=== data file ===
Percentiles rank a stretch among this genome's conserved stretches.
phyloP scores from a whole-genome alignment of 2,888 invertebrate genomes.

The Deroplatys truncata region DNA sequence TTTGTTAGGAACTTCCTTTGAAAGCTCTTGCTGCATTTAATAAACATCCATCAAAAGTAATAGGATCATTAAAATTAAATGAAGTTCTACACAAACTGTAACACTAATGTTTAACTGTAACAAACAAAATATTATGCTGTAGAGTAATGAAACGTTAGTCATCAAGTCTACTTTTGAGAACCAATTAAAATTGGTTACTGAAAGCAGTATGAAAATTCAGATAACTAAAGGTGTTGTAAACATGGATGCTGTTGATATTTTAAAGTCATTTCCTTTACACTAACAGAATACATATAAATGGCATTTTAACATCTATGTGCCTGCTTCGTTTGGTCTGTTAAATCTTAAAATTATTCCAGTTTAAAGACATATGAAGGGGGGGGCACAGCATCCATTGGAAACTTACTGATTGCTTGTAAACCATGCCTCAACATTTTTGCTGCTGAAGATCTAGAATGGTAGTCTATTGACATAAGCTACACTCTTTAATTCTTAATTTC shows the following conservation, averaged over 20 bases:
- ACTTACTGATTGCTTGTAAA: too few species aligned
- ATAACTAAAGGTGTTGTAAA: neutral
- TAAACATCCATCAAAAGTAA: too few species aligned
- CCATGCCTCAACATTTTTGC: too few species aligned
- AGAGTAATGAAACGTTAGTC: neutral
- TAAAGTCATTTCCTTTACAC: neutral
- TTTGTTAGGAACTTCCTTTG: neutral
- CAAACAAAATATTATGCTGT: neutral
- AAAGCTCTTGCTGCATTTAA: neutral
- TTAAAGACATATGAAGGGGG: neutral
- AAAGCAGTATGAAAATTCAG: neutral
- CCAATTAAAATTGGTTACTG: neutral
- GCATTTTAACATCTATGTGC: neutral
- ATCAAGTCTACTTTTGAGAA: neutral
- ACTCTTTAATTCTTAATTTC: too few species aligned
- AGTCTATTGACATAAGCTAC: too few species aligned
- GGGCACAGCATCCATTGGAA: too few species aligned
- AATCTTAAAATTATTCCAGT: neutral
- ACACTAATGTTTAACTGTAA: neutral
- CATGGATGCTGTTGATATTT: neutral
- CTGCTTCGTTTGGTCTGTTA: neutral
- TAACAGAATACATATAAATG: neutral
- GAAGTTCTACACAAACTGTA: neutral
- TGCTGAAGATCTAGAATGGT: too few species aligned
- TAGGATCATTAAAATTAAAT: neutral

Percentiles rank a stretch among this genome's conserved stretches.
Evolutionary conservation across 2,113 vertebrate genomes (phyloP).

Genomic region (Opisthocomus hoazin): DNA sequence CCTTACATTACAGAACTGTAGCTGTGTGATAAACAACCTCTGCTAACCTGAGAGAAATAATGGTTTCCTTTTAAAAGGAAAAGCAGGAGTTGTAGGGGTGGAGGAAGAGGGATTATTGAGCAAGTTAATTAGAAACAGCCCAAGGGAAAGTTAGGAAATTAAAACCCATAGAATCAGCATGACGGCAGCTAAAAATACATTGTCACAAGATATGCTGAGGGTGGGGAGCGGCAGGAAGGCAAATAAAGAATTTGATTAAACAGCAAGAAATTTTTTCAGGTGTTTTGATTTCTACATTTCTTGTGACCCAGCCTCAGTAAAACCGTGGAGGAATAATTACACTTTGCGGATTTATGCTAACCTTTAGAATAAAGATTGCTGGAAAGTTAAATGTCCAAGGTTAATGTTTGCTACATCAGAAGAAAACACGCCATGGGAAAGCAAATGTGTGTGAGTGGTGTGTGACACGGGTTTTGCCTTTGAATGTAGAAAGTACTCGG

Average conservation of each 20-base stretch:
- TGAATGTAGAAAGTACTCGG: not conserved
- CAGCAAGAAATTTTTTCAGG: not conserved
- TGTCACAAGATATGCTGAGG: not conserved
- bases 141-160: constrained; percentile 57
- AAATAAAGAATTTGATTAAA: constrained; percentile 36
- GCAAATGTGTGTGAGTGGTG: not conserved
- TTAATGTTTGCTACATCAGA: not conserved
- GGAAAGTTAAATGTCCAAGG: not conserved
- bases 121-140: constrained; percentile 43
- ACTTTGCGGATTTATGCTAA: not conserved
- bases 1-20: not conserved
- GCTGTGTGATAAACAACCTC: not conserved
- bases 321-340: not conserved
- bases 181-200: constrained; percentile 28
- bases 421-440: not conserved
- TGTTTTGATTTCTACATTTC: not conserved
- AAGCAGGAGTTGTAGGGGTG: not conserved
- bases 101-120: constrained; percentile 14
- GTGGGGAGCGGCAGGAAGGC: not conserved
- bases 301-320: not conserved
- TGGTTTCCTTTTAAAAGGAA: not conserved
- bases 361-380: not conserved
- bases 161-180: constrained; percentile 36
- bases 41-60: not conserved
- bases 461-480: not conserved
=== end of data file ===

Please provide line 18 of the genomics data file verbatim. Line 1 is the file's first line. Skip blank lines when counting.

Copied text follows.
- ACTCTTTAATTCTTAATTTC: too few species aligned